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I have a mathematical/programming question. I have a big datafile (.mat-file) which contains sort of boolean data: it is a matrix of doubles that express the following data:

  • x1 = 1, x2 = 0, x3 = 0, x4 = random(0,1), ...,xn = 1
  • x1 = 0, x2 = 0, x3 = random(0,1), x4 = 1, ... xn = 0
  • etc...

So each variable xi (element of the matrix) can have a value 0, 1 or a random(0,1), i.e. a value between 0 and 1. That actual value of the random number does not matter, so you can consider it to be for instance 1/2. The set of all equations form the conditions in which a variable y is true. The set of equations is extremely large (over 3 million), but I suspect that there might be quite simple underlying logical rules. Well, it is a bit more than a hunch: I tried a bit and found for instance that e.g. if x1 = 0 and x2 = 0 and x3 = 1 is common for a large portion of the equations. However, manuallly investigating the dataset to find such rules is not very practical.

My ultimate goal is to come-up with a smaller set of rules that explain when y is true (rather than listing all 3 million rules).

I'm kind of unsure how to solve this? Is this a problem of three-valued logic simplication or still binary logic by omitting a third option ? Should I see the first two expressions as ( x1 = TRUE AND x2 = FALSE AND x3 = FALSE AND x4 = UKNOWN AND ... AND xn = TRUE ) OR ( x1 = TRUE AND x2 = FALSE AND x3 = UKNOWN AND x4 = TRUE AND ... AND xn = FALSE ) OR ....

or should I consider it as ( x1 = TRUE AND x2 = FALSE AND x3 = FALSE AND ... AND xn = TRUE ) OR ( x1 = TRUE AND x2 = FALSE AND x4 = TRUE AND ... AND xn = FALSE ) OR ....

in which I have omitted the UNKOWN option.

Additionally, can you suggest software in which I can do this calculation? Thank you for all you suggestions!

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can you say something more about variable y ?, maybe you can do it just with ORs? – Willemien Mar 6 '14 at 20:34
Taking your second question first, the programming languages I'm aware of only allow logical variables to take on one of two values. In such a language, logical variables can't be used to represent your problem. So your problem would be better modeled using a variable that takes on one of three. Some languages permit you to define your own "types" so you could define a new "type" of variable that took on one of only three values. I don't see how you could ignore the UNKNOWN values in advance. Your calculations might show them to be irrelevant but you don't know that yet, if I understand you. – MikeC Mar 7 '14 at 4:49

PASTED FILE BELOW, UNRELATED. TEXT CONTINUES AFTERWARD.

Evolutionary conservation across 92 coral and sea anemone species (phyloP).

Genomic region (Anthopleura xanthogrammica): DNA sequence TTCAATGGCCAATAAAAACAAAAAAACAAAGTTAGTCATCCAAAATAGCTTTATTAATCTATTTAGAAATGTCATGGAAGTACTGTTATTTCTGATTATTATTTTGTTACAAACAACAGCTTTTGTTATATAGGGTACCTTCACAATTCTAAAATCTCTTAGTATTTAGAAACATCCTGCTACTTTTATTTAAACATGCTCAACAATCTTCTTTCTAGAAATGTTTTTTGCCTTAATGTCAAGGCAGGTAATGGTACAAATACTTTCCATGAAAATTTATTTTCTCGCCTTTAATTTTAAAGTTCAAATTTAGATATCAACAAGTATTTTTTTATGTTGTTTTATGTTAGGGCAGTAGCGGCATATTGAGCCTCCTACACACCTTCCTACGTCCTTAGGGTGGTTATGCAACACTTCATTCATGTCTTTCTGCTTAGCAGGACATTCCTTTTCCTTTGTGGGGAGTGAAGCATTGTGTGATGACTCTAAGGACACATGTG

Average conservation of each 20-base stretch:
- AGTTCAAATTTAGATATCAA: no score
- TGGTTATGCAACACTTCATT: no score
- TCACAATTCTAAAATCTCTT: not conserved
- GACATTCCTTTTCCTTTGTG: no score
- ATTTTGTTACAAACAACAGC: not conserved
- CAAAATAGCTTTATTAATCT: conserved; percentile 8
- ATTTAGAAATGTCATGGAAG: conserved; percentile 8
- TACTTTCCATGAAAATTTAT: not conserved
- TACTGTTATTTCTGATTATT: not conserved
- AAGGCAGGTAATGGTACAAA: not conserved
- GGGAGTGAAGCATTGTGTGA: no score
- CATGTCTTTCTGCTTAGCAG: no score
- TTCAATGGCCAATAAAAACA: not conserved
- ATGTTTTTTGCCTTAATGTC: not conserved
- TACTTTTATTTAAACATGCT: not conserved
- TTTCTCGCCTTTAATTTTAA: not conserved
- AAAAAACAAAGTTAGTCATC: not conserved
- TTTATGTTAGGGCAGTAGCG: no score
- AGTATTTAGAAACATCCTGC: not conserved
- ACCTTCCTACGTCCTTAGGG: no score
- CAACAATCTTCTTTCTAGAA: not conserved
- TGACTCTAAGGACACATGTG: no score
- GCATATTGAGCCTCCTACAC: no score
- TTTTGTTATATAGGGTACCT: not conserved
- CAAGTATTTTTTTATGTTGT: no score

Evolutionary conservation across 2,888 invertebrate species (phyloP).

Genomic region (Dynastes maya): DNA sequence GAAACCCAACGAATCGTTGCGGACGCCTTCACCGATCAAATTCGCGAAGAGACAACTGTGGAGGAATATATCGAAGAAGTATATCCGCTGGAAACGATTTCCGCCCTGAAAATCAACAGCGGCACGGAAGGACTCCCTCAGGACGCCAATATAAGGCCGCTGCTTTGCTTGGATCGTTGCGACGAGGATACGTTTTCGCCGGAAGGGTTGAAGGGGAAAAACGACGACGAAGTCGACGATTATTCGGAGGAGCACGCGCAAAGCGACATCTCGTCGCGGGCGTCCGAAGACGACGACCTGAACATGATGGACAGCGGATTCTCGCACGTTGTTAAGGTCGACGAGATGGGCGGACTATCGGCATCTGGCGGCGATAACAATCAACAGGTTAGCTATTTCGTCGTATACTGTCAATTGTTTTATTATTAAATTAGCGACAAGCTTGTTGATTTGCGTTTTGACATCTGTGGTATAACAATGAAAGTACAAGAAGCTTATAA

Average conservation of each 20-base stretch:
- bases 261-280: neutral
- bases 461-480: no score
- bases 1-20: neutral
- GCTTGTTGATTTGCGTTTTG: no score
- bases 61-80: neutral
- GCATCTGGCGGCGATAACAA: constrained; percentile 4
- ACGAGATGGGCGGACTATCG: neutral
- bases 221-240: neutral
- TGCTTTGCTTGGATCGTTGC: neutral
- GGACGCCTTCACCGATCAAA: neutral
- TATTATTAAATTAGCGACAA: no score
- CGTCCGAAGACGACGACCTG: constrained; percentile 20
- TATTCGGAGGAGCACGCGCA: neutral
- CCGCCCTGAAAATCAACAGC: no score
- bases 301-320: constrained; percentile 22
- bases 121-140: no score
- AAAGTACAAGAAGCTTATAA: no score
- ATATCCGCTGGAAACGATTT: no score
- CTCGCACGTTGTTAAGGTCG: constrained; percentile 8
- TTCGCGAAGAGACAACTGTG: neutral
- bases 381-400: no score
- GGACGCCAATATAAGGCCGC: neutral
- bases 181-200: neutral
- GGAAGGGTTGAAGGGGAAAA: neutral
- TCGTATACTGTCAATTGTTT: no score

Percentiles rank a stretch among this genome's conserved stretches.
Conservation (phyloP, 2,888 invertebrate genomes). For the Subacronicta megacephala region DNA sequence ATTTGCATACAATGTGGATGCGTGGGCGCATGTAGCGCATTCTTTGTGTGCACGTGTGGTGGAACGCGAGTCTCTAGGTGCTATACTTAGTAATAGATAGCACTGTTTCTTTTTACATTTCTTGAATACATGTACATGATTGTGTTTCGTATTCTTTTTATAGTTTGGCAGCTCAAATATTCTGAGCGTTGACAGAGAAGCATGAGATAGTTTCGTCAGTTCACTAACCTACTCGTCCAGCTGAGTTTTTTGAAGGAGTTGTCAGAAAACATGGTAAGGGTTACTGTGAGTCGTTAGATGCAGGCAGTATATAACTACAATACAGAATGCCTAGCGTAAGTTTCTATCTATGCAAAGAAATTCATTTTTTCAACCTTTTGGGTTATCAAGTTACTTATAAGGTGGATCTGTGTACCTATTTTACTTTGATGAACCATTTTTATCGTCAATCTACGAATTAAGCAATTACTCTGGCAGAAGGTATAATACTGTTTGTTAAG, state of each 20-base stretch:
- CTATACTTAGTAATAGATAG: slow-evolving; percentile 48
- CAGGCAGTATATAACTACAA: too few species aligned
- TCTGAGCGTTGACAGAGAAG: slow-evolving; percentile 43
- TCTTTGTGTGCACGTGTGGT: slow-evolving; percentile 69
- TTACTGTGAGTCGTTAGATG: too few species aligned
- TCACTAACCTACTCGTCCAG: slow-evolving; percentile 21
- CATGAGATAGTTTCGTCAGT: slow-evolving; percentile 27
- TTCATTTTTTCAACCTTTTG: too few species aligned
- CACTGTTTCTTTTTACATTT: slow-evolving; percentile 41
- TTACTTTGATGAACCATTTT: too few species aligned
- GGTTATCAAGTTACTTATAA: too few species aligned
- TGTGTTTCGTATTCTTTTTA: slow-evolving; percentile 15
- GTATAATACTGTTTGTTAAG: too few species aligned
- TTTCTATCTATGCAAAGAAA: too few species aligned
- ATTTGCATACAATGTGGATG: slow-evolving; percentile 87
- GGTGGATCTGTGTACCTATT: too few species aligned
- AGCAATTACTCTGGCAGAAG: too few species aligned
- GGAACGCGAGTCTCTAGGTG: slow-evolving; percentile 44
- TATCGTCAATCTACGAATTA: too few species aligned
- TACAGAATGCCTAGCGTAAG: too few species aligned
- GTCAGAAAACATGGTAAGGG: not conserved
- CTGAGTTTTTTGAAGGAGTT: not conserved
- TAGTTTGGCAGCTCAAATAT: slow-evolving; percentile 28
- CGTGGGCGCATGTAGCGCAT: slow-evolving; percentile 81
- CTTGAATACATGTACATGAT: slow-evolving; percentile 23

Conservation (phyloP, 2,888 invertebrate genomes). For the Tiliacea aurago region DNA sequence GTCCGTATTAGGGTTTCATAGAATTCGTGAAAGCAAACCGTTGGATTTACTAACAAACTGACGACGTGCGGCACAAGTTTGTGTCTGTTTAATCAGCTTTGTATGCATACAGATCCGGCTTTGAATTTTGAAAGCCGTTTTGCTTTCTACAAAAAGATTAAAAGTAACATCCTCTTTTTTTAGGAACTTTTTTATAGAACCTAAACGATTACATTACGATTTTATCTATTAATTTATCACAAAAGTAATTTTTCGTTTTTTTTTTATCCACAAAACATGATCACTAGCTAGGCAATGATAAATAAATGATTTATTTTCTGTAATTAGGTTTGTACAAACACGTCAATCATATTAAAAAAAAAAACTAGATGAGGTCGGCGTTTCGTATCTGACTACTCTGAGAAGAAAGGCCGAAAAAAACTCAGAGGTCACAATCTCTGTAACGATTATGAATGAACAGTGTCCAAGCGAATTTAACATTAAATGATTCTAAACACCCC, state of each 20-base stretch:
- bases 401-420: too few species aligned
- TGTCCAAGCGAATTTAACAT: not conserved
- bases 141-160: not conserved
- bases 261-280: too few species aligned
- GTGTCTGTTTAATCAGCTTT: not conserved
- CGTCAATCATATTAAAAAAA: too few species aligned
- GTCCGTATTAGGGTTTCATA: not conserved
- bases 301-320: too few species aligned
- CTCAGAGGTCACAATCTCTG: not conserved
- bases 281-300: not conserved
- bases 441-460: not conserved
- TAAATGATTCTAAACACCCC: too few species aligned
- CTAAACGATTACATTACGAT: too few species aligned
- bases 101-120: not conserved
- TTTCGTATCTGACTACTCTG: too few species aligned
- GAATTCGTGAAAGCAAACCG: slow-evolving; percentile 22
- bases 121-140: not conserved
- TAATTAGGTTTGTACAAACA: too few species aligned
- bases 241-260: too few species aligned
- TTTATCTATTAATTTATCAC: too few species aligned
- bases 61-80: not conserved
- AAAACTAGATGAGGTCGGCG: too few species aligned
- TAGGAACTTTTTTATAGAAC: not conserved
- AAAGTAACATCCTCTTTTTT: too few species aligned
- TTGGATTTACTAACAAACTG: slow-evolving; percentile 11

@Willemien What I am actually investigating is the rank of a matrix of which the elements are symbols. I would like to now for which cases (values of the symbols) the matrix is not of full rank. It is 22x22 matrix, so analytically calculating an eigenvalue decomposition is out of the question. Instead, I just tried all possible extreme values (1,0, or in between 0 and 1) and calculated it. Of all the combinations I found that in over 3 million cases, the matrix was not of full rank. I thought you can see it as 3 million expressions with OR's in between. – Valkyrie Mar 7 '14 at 10:25
@MikeC You're absolutely right. My reasoning was that by omitting the third option (UKNOWN), it would say 'this value does not matter'. But I suppose I'll need to state that value is at least different from 0 or 1. So, it looks to me like I need some sort three valued logical simplifcation procedure. Can you specifiy which languages you are referring to? ("Some languages") – Valkyrie Mar 7 '14 at 10:38
I deliberately avoided mentioning specific languages because my knowledge is outdated and I don't know your computing environment. Pascal allows user-defined types, but that's ancient history. There's a general discussion at: – MikeC Mar 7 '14 at 17:30

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